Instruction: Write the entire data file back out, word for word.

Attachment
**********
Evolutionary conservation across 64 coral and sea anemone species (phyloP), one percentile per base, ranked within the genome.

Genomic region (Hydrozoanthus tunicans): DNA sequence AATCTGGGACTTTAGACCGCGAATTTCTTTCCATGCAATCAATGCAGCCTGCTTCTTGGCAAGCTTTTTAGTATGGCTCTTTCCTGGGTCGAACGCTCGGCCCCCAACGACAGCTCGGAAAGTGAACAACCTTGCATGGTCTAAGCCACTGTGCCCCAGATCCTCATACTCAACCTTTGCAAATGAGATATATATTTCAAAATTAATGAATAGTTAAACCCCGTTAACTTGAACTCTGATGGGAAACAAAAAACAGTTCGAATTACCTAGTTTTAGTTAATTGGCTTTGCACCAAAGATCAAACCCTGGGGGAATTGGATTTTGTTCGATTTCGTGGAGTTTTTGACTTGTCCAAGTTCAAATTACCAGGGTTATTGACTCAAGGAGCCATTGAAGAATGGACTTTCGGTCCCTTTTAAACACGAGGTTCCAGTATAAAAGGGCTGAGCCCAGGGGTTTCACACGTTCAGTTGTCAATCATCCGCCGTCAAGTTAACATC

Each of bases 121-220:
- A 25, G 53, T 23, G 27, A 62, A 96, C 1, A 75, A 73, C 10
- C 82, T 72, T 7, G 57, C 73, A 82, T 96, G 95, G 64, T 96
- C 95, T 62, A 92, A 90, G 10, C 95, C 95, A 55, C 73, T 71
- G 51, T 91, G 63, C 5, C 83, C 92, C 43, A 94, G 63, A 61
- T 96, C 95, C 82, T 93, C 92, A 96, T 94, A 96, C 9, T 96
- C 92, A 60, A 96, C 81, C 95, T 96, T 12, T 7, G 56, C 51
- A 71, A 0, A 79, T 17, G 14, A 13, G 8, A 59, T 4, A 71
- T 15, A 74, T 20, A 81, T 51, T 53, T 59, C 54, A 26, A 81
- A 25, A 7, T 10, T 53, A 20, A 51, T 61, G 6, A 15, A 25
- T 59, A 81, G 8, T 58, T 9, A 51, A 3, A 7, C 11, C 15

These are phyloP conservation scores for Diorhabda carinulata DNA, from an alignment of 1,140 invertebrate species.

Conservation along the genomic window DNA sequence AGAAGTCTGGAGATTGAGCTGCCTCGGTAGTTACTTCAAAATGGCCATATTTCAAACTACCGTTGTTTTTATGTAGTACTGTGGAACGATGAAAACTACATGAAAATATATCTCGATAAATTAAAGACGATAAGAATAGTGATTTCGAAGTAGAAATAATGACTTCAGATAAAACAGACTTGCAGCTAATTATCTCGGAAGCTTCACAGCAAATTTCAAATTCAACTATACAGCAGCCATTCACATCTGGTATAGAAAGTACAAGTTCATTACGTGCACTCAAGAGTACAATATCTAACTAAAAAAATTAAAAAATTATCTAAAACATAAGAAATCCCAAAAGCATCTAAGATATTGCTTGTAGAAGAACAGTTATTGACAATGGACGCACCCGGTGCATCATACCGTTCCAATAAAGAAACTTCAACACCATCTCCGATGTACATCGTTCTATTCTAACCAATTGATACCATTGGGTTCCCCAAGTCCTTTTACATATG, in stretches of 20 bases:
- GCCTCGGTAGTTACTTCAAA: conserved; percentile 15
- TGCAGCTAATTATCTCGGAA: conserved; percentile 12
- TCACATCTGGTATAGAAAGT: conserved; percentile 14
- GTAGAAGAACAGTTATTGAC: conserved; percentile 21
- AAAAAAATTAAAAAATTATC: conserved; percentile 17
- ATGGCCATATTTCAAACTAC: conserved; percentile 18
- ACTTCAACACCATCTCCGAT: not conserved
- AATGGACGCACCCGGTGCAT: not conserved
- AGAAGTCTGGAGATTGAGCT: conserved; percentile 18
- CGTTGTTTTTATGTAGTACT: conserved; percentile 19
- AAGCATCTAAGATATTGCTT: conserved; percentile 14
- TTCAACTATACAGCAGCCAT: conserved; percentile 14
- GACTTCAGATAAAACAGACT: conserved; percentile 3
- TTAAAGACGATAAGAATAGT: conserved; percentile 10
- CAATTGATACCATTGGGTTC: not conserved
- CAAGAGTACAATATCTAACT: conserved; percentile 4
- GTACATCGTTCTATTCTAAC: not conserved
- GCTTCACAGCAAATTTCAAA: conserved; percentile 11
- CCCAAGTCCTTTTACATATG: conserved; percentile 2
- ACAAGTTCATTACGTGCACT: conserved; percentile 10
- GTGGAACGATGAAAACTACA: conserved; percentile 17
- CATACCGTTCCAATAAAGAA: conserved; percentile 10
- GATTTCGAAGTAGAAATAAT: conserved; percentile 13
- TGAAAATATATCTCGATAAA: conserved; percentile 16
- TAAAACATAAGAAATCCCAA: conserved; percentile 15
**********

Evolutionary conservation across 64 coral and sea anemone species (phyloP), one percentile per base, ranked within the genome.

Genomic region (Hydrozoanthus tunicans): DNA sequence AATCTGGGACTTTAGACCGCGAATTTCTTTCCATGCAATCAATGCAGCCTGCTTCTTGGCAAGCTTTTTAGTATGGCTCTTTCCTGGGTCGAACGCTCGGCCCCCAACGACAGCTCGGAAAGTGAACAACCTTGCATGGTCTAAGCCACTGTGCCCCAGATCCTCATACTCAACCTTTGCAAATGAGATATATATTTCAAAATTAATGAATAGTTAAACCCCGTTAACTTGAACTCTGATGGGAAACAAAAAACAGTTCGAATTACCTAGTTTTAGTTAATTGGCTTTGCACCAAAGATCAAACCCTGGGGGAATTGGATTTTGTTCGATTTCGTGGAGTTTTTGACTTGTCCAAGTTCAAATTACCAGGGTTATTGACTCAAGGAGCCATTGAAGAATGGACTTTCGGTCCCTTTTAAACACGAGGTTCCAGTATAAAAGGGCTGAGCCCAGGGGTTTCACACGTTCAGTTGTCAATCATCCGCCGTCAAGTTAACATC

Each of bases 121-220:
- A 25, G 53, T 23, G 27, A 62, A 96, C 1, A 75, A 73, C 10
- C 82, T 72, T 7, G 57, C 73, A 82, T 96, G 95, G 64, T 96
- C 95, T 62, A 92, A 90, G 10, C 95, C 95, A 55, C 73, T 71
- G 51, T 91, G 63, C 5, C 83, C 92, C 43, A 94, G 63, A 61
- T 96, C 95, C 82, T 93, C 92, A 96, T 94, A 96, C 9, T 96
- C 92, A 60, A 96, C 81, C 95, T 96, T 12, T 7, G 56, C 51
- A 71, A 0, A 79, T 17, G 14, A 13, G 8, A 59, T 4, A 71
- T 15, A 74, T 20, A 81, T 51, T 53, T 59, C 54, A 26, A 81
- A 25, A 7, T 10, T 53, A 20, A 51, T 61, G 6, A 15, A 25
- T 59, A 81, G 8, T 58, T 9, A 51, A 3, A 7, C 11, C 15

These are phyloP conservation scores for Diorhabda carinulata DNA, from an alignment of 1,140 invertebrate species.

Conservation along the genomic window DNA sequence AGAAGTCTGGAGATTGAGCTGCCTCGGTAGTTACTTCAAAATGGCCATATTTCAAACTACCGTTGTTTTTATGTAGTACTGTGGAACGATGAAAACTACATGAAAATATATCTCGATAAATTAAAGACGATAAGAATAGTGATTTCGAAGTAGAAATAATGACTTCAGATAAAACAGACTTGCAGCTAATTATCTCGGAAGCTTCACAGCAAATTTCAAATTCAACTATACAGCAGCCATTCACATCTGGTATAGAAAGTACAAGTTCATTACGTGCACTCAAGAGTACAATATCTAACTAAAAAAATTAAAAAATTATCTAAAACATAAGAAATCCCAAAAGCATCTAAGATATTGCTTGTAGAAGAACAGTTATTGACAATGGACGCACCCGGTGCATCATACCGTTCCAATAAAGAAACTTCAACACCATCTCCGATGTACATCGTTCTATTCTAACCAATTGATACCATTGGGTTCCCCAAGTCCTTTTACATATG, in stretches of 20 bases:
- GCCTCGGTAGTTACTTCAAA: conserved; percentile 15
- TGCAGCTAATTATCTCGGAA: conserved; percentile 12
- TCACATCTGGTATAGAAAGT: conserved; percentile 14
- GTAGAAGAACAGTTATTGAC: conserved; percentile 21
- AAAAAAATTAAAAAATTATC: conserved; percentile 17
- ATGGCCATATTTCAAACTAC: conserved; percentile 18
- ACTTCAACACCATCTCCGAT: not conserved
- AATGGACGCACCCGGTGCAT: not conserved
- AGAAGTCTGGAGATTGAGCT: conserved; percentile 18
- CGTTGTTTTTATGTAGTACT: conserved; percentile 19
- AAGCATCTAAGATATTGCTT: conserved; percentile 14
- TTCAACTATACAGCAGCCAT: conserved; percentile 14
- GACTTCAGATAAAACAGACT: conserved; percentile 3
- TTAAAGACGATAAGAATAGT: conserved; percentile 10
- CAATTGATACCATTGGGTTC: not conserved
- CAAGAGTACAATATCTAACT: conserved; percentile 4
- GTACATCGTTCTATTCTAAC: not conserved
- GCTTCACAGCAAATTTCAAA: conserved; percentile 11
- CCCAAGTCCTTTTACATATG: conserved; percentile 2
- ACAAGTTCATTACGTGCACT: conserved; percentile 10
- GTGGAACGATGAAAACTACA: conserved; percentile 17
- CATACCGTTCCAATAAAGAA: conserved; percentile 10
- GATTTCGAAGTAGAAATAAT: conserved; percentile 13
- TGAAAATATATCTCGATAAA: conserved; percentile 16
- TAAAACATAAGAAATCCCAA: conserved; percentile 15